The purpose of this meeting is to provide a forum for researchers to discuss how genomes are organised by protein complexes containing Structural Maintenance of Chromosomes (SMC) proteins
The organisation of genomes into loop structures was first proposed more than 40 years ago, and SMC complexes have emerged as the primary drivers of this process. SMC complexes are conserved in all domains of life, where they mediate diverse chromosomal functions including gene expression, chromosome condensation, regulation of DNA entanglement, sister chromatid cohesion and DNA repair. They have been proposed to function via a ‘loop extrusion' mechanism, which, despite being able to account for diverse experimental observations, remains poorly defined at the molecular level.
Exciting breakthroughs in the past few years mean that this field is advancing more rapidly than ever before. In particular, the in vitro reconstitution of different SMC complexes from bacteria, yeast and humans has energised the field, enabling single molecule assessment of their function on DNA, and structural studies that provide mechanistic insight at unprecedented resolution. Concurrently, SMC complex dysfunction has been implicated in numerous pathological states in humans, including cancer, constitutional aneuploidy syndromes and neurodevelopmental disease.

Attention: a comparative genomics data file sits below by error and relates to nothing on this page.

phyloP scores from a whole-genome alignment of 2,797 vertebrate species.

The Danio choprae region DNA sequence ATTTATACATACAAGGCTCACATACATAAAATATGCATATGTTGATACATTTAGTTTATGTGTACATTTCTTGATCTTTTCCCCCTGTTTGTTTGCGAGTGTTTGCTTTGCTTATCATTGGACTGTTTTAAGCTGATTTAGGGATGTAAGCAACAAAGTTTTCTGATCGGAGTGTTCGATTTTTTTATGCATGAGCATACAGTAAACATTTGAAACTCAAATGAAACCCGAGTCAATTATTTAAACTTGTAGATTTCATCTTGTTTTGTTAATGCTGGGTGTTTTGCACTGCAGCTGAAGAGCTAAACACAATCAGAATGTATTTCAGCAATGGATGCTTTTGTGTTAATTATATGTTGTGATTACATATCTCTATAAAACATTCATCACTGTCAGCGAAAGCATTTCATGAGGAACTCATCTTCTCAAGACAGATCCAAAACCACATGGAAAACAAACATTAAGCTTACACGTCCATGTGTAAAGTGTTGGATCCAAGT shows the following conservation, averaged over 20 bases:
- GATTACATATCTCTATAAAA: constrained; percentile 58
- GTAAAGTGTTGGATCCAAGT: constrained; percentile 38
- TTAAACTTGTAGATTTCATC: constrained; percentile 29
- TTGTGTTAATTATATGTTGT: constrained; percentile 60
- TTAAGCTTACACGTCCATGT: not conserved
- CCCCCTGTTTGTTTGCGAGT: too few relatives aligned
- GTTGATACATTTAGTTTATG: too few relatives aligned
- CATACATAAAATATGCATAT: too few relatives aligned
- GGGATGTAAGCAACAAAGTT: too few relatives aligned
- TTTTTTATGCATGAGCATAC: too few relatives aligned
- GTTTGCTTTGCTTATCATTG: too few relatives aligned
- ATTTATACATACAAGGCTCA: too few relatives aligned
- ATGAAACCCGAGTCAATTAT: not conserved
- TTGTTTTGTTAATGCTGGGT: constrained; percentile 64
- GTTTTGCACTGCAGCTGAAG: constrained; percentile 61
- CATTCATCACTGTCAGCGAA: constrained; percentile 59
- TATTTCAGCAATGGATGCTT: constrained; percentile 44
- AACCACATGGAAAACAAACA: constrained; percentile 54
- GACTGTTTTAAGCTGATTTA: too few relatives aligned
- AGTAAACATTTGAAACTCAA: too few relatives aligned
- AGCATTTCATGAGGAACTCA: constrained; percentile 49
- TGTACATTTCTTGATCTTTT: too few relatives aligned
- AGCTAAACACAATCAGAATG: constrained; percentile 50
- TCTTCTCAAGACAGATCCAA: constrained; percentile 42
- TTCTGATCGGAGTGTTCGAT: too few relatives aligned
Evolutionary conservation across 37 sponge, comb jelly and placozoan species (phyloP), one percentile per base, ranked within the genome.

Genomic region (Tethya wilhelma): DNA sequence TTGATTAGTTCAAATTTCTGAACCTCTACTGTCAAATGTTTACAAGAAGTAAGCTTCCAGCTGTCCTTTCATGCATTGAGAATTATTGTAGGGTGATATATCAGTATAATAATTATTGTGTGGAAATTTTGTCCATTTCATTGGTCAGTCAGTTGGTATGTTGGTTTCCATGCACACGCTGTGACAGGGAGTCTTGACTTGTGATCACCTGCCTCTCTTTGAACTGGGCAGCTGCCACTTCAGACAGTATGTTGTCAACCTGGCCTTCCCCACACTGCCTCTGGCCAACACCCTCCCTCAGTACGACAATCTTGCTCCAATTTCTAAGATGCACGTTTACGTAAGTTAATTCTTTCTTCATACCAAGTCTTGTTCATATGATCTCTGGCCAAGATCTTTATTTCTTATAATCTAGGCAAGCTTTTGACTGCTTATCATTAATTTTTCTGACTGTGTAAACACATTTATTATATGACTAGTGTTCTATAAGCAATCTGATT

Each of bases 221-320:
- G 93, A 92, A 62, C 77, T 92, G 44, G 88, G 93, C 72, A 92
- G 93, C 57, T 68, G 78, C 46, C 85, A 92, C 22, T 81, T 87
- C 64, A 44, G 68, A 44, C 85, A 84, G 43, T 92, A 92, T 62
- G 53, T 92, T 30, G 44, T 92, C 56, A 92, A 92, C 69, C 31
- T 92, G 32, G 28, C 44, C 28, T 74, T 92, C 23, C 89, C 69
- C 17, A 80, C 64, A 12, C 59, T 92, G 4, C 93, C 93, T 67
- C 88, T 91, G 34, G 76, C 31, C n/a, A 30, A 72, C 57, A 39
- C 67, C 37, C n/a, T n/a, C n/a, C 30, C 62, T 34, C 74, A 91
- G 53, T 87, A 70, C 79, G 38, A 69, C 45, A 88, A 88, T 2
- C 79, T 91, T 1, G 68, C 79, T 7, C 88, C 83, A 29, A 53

The field is thus at a pivotal moment at which interdisciplinary collaboration is key. Insights from structural biology, single molecule approaches and polymer biophysics are revolutionising our understanding of chromosome biology and genomics. In the coming years, there is strong potential to leverage this fundamental knowledge to extend our understanding of how SMC complexes function in “higher order” biological processes such as cellular differentiation and disease.
A major goal of this meeting is to facilitate such interdisciplinary collaboration. The speaker list includes experts in single molecule and polymer biophysics, structural biology, biochemistry and disease modelling, as well as cell biologists working with diverse bacterial and eukaryotic model systems.